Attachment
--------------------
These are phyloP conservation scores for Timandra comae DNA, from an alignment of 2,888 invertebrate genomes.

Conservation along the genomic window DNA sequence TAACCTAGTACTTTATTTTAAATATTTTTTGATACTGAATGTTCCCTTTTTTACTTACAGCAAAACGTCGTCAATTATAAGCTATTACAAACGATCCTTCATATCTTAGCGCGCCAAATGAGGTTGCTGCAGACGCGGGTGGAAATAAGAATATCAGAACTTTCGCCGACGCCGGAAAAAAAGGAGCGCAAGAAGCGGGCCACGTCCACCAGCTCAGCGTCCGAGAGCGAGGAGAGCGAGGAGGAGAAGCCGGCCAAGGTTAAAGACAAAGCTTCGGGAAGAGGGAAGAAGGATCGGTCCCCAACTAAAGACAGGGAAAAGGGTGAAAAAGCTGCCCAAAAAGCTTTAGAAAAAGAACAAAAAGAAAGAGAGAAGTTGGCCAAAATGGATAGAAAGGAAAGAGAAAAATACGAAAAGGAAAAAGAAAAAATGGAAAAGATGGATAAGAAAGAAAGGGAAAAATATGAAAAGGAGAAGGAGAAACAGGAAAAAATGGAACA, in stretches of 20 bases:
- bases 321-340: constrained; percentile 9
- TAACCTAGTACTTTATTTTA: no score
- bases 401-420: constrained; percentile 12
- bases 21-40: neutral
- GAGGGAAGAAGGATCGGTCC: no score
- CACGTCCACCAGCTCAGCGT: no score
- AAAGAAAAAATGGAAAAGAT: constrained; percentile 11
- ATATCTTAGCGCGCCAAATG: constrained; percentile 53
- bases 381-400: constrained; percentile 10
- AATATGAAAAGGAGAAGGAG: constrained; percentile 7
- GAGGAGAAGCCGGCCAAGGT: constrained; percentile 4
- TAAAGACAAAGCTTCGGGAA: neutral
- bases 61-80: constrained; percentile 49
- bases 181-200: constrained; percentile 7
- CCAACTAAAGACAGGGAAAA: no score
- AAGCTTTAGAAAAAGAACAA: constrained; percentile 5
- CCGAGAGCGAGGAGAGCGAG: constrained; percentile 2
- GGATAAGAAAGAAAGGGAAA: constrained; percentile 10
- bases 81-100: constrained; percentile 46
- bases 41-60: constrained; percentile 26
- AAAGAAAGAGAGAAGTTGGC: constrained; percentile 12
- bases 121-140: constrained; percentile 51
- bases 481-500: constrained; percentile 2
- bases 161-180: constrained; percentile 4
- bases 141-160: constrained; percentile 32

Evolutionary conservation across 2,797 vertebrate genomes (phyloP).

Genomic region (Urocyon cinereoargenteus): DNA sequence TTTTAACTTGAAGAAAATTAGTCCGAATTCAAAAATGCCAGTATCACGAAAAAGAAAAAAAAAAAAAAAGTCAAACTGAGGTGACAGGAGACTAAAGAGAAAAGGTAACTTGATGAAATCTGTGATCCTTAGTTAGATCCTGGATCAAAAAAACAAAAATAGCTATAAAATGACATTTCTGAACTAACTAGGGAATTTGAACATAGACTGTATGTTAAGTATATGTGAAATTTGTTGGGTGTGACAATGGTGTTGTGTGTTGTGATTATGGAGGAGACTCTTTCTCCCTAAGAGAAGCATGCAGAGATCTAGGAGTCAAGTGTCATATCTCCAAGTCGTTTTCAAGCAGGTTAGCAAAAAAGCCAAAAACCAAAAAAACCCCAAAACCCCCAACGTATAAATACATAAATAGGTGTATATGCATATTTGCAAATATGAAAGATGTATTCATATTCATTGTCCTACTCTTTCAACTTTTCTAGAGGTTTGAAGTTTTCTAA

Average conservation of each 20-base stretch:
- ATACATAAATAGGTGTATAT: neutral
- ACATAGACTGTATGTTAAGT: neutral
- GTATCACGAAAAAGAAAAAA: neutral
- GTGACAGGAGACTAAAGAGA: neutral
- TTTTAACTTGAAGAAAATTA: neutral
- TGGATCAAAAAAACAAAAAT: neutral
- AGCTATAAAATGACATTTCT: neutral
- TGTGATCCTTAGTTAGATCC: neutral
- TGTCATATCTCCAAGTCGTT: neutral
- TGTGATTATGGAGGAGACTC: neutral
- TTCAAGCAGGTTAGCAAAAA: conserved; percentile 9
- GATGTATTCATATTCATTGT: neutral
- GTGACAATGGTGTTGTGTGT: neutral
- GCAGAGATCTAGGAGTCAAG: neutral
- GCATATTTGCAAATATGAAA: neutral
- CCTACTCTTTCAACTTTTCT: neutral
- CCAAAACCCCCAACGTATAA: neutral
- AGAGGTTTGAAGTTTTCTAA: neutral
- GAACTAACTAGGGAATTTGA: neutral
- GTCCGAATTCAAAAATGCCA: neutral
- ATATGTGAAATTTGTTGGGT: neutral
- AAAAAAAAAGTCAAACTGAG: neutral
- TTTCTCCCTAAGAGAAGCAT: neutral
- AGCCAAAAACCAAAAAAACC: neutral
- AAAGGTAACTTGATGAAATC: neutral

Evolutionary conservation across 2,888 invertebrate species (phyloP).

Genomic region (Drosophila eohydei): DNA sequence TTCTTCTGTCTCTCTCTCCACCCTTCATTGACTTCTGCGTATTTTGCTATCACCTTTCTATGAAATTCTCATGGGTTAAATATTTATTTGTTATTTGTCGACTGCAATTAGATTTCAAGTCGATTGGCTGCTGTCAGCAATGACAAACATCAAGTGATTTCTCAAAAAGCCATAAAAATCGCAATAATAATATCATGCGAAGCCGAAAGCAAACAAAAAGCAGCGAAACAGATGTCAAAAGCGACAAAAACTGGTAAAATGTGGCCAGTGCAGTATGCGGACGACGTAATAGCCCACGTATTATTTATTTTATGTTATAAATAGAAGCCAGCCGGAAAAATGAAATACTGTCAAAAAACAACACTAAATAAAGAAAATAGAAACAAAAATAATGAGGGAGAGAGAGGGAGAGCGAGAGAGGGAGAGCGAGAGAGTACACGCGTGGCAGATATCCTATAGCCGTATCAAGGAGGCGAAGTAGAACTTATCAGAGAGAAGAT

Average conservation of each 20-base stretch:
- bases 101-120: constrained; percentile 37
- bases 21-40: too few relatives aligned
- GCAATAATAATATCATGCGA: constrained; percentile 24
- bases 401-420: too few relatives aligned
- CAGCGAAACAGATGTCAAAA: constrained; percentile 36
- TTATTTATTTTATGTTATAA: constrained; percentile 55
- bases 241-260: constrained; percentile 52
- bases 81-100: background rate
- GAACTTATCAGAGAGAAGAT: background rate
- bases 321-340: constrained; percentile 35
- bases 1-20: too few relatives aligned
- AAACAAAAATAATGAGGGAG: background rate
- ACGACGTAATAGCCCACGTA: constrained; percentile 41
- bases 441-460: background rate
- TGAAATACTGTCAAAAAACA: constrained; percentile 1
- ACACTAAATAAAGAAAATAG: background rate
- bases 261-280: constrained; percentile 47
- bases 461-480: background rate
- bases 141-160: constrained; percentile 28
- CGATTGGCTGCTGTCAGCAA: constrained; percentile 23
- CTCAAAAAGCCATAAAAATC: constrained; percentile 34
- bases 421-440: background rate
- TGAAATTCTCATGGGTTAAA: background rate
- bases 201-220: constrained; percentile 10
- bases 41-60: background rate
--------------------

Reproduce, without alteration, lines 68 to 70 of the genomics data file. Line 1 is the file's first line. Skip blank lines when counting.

- bases 321-340: constrained; percentile 35
- bases 1-20: too few relatives aligned
- AAACAAAAATAATGAGGGAG: background rate